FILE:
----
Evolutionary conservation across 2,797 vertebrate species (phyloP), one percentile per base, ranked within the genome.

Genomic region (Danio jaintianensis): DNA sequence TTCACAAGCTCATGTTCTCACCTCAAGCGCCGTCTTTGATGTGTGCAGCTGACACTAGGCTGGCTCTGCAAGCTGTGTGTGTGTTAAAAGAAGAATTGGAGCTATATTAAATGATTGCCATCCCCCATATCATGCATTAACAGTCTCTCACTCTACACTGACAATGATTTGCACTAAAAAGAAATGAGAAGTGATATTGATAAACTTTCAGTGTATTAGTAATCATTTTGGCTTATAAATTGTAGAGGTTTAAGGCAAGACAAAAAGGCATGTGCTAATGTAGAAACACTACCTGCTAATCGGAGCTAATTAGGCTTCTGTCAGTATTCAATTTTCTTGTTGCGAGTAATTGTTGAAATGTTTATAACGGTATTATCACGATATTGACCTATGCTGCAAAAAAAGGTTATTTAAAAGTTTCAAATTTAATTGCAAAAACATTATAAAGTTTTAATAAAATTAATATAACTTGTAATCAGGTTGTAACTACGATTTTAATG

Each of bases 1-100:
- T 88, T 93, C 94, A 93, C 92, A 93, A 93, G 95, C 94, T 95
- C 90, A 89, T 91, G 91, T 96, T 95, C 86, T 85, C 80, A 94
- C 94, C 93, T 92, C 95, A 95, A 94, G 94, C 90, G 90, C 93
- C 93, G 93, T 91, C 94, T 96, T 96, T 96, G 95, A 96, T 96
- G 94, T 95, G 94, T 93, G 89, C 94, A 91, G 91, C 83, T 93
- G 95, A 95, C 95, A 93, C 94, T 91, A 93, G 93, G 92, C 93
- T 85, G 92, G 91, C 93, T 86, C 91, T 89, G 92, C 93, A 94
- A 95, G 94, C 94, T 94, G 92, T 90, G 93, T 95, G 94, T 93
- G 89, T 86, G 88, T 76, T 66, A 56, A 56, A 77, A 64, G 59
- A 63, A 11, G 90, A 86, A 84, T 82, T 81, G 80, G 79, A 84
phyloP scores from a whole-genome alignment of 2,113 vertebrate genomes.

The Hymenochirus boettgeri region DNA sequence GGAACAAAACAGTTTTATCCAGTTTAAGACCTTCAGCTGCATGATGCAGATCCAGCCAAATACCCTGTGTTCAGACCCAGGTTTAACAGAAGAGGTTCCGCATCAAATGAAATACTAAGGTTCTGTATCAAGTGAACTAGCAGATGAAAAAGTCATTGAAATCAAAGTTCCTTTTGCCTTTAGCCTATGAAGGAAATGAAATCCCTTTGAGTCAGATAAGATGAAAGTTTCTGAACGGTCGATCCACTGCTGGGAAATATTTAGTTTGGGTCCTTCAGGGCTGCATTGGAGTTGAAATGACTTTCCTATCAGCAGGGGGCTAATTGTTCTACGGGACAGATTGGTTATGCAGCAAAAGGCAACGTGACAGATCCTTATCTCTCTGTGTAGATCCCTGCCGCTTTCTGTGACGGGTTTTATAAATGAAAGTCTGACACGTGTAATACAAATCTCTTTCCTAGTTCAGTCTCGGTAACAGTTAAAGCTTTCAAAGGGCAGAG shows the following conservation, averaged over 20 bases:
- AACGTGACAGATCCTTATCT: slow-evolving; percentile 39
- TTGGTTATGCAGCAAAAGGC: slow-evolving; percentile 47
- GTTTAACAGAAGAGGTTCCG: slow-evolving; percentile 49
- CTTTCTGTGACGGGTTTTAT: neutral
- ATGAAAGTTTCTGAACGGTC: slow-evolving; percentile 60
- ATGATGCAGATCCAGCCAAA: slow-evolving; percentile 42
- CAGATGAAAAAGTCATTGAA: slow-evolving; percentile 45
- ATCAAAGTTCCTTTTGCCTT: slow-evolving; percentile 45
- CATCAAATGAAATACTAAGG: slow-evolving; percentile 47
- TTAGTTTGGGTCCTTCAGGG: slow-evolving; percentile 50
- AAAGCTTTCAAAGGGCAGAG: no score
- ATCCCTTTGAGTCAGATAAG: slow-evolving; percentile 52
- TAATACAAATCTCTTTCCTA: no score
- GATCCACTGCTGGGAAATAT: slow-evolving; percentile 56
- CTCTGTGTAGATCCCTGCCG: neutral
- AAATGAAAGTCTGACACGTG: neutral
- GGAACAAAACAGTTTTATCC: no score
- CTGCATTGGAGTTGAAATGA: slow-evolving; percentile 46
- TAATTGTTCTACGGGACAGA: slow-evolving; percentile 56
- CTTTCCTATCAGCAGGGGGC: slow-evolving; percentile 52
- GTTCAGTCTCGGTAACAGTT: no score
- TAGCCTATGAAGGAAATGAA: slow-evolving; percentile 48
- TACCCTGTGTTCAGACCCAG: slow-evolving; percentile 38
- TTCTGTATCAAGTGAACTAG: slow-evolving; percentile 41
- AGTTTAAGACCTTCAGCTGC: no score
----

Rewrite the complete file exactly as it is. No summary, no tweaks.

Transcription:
Evolutionary conservation across 2,797 vertebrate species (phyloP), one percentile per base, ranked within the genome.

Genomic region (Danio jaintianensis): DNA sequence TTCACAAGCTCATGTTCTCACCTCAAGCGCCGTCTTTGATGTGTGCAGCTGACACTAGGCTGGCTCTGCAAGCTGTGTGTGTGTTAAAAGAAGAATTGGAGCTATATTAAATGATTGCCATCCCCCATATCATGCATTAACAGTCTCTCACTCTACACTGACAATGATTTGCACTAAAAAGAAATGAGAAGTGATATTGATAAACTTTCAGTGTATTAGTAATCATTTTGGCTTATAAATTGTAGAGGTTTAAGGCAAGACAAAAAGGCATGTGCTAATGTAGAAACACTACCTGCTAATCGGAGCTAATTAGGCTTCTGTCAGTATTCAATTTTCTTGTTGCGAGTAATTGTTGAAATGTTTATAACGGTATTATCACGATATTGACCTATGCTGCAAAAAAAGGTTATTTAAAAGTTTCAAATTTAATTGCAAAAACATTATAAAGTTTTAATAAAATTAATATAACTTGTAATCAGGTTGTAACTACGATTTTAATG

Each of bases 1-100:
- T 88, T 93, C 94, A 93, C 92, A 93, A 93, G 95, C 94, T 95
- C 90, A 89, T 91, G 91, T 96, T 95, C 86, T 85, C 80, A 94
- C 94, C 93, T 92, C 95, A 95, A 94, G 94, C 90, G 90, C 93
- C 93, G 93, T 91, C 94, T 96, T 96, T 96, G 95, A 96, T 96
- G 94, T 95, G 94, T 93, G 89, C 94, A 91, G 91, C 83, T 93
- G 95, A 95, C 95, A 93, C 94, T 91, A 93, G 93, G 92, C 93
- T 85, G 92, G 91, C 93, T 86, C 91, T 89, G 92, C 93, A 94
- A 95, G 94, C 94, T 94, G 92, T 90, G 93, T 95, G 94, T 93
- G 89, T 86, G 88, T 76, T 66, A 56, A 56, A 77, A 64, G 59
- A 63, A 11, G 90, A 86, A 84, T 82, T 81, G 80, G 79, A 84
phyloP scores from a whole-genome alignment of 2,113 vertebrate genomes.

The Hymenochirus boettgeri region DNA sequence GGAACAAAACAGTTTTATCCAGTTTAAGACCTTCAGCTGCATGATGCAGATCCAGCCAAATACCCTGTGTTCAGACCCAGGTTTAACAGAAGAGGTTCCGCATCAAATGAAATACTAAGGTTCTGTATCAAGTGAACTAGCAGATGAAAAAGTCATTGAAATCAAAGTTCCTTTTGCCTTTAGCCTATGAAGGAAATGAAATCCCTTTGAGTCAGATAAGATGAAAGTTTCTGAACGGTCGATCCACTGCTGGGAAATATTTAGTTTGGGTCCTTCAGGGCTGCATTGGAGTTGAAATGACTTTCCTATCAGCAGGGGGCTAATTGTTCTACGGGACAGATTGGTTATGCAGCAAAAGGCAACGTGACAGATCCTTATCTCTCTGTGTAGATCCCTGCCGCTTTCTGTGACGGGTTTTATAAATGAAAGTCTGACACGTGTAATACAAATCTCTTTCCTAGTTCAGTCTCGGTAACAGTTAAAGCTTTCAAAGGGCAGAG shows the following conservation, averaged over 20 bases:
- AACGTGACAGATCCTTATCT: slow-evolving; percentile 39
- TTGGTTATGCAGCAAAAGGC: slow-evolving; percentile 47
- GTTTAACAGAAGAGGTTCCG: slow-evolving; percentile 49
- CTTTCTGTGACGGGTTTTAT: neutral
- ATGAAAGTTTCTGAACGGTC: slow-evolving; percentile 60
- ATGATGCAGATCCAGCCAAA: slow-evolving; percentile 42
- CAGATGAAAAAGTCATTGAA: slow-evolving; percentile 45
- ATCAAAGTTCCTTTTGCCTT: slow-evolving; percentile 45
- CATCAAATGAAATACTAAGG: slow-evolving; percentile 47
- TTAGTTTGGGTCCTTCAGGG: slow-evolving; percentile 50
- AAAGCTTTCAAAGGGCAGAG: no score
- ATCCCTTTGAGTCAGATAAG: slow-evolving; percentile 52
- TAATACAAATCTCTTTCCTA: no score
- GATCCACTGCTGGGAAATAT: slow-evolving; percentile 56
- CTCTGTGTAGATCCCTGCCG: neutral
- AAATGAAAGTCTGACACGTG: neutral
- GGAACAAAACAGTTTTATCC: no score
- CTGCATTGGAGTTGAAATGA: slow-evolving; percentile 46
- TAATTGTTCTACGGGACAGA: slow-evolving; percentile 56
- CTTTCCTATCAGCAGGGGGC: slow-evolving; percentile 52
- GTTCAGTCTCGGTAACAGTT: no score
- TAGCCTATGAAGGAAATGAA: slow-evolving; percentile 48
- TACCCTGTGTTCAGACCCAG: slow-evolving; percentile 38
- TTCTGTATCAAGTGAACTAG: slow-evolving; percentile 41
- AGTTTAAGACCTTCAGCTGC: no score